Lizards in our midst

Five-lined Skink (Plestiodon fasciatus)


So strange to find a lizard in Ontario but they’re definitely here. Yesterday around noon, I found this adult male in a rocky outcrop laden with deadfall and thorn scrub. The Five-lined Skink is Ontario’s only native lizard species. They occur in two areas; the Carolinian region and along the Southern Shield ecotone. The two populations are genetically isolated and have differing habitat associations. The Southern Shield population favours rocky areas while the Carolinian version prefers sandy habitats. The Carolinian population, listed as Endangered, is small and restricted to just a few sites in southwestern Ontario. Five-lined Skinks of the shield are considered more numerous although relatively little is known about their ecology and abundance. The shield population is listed as a Species at Risk with a status of Special Concern. More information on this remarkable species can be found here.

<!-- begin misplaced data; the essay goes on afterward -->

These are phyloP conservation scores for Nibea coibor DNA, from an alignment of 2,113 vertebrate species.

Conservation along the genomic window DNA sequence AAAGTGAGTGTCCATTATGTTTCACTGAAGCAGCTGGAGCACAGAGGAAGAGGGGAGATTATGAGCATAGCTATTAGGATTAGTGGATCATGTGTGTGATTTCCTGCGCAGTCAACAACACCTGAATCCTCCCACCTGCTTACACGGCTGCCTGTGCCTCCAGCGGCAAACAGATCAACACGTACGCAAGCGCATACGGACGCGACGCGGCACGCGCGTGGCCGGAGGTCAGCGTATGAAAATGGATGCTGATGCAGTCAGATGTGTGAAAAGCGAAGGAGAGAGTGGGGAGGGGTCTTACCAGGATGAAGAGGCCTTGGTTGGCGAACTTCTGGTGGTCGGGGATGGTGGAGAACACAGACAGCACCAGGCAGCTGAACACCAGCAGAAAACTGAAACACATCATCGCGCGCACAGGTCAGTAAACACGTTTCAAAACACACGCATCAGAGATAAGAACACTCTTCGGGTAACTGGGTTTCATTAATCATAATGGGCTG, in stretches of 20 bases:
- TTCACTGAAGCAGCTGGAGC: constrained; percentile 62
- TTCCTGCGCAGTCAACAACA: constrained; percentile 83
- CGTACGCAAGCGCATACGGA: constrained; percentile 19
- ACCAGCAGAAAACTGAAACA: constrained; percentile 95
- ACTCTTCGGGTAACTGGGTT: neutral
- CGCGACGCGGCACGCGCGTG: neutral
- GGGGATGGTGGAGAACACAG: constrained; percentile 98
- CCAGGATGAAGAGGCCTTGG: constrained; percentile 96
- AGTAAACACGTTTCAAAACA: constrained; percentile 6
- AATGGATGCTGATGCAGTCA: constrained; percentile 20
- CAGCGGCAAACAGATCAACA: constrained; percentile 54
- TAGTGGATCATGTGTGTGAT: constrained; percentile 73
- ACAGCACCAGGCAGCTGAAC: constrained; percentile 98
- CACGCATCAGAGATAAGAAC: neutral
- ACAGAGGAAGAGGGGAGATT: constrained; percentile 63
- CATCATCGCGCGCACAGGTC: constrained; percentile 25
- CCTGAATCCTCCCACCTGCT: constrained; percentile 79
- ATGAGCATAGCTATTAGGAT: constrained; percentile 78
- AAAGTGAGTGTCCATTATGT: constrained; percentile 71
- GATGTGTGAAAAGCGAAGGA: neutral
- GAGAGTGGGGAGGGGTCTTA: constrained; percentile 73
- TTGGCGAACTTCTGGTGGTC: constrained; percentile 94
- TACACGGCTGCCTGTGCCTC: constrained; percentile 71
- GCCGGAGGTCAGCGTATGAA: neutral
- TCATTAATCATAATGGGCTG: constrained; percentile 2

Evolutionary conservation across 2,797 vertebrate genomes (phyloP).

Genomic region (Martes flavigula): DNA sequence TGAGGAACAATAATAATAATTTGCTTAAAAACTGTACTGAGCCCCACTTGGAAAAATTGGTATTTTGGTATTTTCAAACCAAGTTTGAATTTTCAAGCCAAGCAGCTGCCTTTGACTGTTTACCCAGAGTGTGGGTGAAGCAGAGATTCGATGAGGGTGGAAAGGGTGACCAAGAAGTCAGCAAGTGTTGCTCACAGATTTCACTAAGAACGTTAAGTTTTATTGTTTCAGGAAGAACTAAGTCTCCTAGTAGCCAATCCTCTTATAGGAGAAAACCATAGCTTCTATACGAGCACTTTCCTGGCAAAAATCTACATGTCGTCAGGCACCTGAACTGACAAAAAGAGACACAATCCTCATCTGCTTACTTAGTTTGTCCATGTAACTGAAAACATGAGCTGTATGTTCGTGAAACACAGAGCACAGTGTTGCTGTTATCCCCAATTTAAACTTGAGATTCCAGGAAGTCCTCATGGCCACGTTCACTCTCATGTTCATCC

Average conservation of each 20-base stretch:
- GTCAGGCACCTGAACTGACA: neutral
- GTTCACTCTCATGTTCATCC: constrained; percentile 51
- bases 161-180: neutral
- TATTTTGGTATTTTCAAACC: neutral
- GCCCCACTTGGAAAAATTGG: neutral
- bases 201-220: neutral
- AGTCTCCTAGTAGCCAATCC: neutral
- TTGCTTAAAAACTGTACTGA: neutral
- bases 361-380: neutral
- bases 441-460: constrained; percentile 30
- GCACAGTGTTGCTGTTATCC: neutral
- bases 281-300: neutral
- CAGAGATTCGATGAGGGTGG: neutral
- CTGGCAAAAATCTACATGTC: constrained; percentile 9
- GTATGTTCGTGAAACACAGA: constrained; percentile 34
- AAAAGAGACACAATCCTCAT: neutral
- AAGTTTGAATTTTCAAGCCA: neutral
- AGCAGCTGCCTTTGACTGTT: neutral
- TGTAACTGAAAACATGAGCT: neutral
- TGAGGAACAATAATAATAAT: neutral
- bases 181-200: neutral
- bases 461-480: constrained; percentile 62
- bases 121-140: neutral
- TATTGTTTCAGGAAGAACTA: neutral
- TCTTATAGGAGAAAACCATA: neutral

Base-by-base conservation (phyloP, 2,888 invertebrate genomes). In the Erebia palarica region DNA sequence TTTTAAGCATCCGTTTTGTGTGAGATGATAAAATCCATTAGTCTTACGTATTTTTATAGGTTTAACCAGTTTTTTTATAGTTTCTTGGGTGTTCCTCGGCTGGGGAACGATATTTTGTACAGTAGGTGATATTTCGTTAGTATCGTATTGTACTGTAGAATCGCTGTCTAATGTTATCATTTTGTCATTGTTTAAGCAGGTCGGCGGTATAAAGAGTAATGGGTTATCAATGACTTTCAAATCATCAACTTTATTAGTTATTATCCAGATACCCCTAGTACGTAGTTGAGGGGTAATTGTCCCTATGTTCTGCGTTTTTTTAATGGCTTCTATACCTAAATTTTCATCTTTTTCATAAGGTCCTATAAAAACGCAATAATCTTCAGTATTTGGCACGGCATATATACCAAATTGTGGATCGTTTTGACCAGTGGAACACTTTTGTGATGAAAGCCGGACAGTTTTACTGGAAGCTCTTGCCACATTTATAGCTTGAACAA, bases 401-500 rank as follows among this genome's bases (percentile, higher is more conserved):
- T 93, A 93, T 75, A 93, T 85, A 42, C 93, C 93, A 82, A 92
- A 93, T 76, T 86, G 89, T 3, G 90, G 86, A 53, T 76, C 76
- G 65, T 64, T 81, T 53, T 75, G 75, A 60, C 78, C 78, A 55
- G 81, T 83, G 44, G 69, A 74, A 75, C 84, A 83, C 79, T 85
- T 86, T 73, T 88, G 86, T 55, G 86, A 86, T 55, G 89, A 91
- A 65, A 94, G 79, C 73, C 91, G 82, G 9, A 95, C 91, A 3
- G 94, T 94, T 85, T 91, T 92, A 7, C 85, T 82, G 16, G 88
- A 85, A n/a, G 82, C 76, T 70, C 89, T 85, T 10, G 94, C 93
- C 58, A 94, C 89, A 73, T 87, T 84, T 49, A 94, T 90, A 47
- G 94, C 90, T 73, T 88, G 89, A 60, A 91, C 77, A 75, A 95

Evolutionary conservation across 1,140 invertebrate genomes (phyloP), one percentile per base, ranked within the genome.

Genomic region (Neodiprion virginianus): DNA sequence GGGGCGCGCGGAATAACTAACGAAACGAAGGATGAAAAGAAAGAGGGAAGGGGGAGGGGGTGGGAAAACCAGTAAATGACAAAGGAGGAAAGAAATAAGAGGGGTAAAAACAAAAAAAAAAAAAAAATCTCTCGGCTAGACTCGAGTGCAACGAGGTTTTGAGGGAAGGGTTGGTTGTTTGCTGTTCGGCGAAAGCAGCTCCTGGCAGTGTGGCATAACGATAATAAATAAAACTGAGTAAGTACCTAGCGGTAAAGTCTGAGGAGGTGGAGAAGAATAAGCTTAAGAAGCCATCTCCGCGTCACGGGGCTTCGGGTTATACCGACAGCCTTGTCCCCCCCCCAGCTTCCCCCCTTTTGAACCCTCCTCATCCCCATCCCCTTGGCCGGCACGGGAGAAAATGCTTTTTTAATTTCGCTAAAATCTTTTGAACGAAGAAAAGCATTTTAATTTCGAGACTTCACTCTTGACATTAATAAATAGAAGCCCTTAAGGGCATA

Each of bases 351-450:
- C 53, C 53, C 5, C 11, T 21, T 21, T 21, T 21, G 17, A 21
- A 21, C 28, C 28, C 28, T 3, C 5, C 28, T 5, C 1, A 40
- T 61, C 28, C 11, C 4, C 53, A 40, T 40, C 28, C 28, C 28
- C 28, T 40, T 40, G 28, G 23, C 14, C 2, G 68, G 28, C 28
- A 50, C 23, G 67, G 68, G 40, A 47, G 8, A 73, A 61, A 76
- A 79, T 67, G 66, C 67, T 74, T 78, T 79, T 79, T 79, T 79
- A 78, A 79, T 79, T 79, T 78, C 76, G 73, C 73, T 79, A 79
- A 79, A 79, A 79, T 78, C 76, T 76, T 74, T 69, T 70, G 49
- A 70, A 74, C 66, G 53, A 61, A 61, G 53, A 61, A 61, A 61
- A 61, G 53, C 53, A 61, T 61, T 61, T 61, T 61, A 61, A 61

Unlike this adult, the juvenile Five-lined Skink is quite colourful with its black body and bright azure blue tail. Click here for a photo of a younger individual. Apparently they lose their colour as they age. After first spotting this adult dart away I wondered if I might be lucky enough to get a photo. This little guy was fast and fidgety, making it difficult to get a view of more than just a tail tip or leg. I accumulated a large batch of poor photos before I opted to stand still and change some settings on my camera. The skink then proceeded to slowly amble over to check out my shoe!



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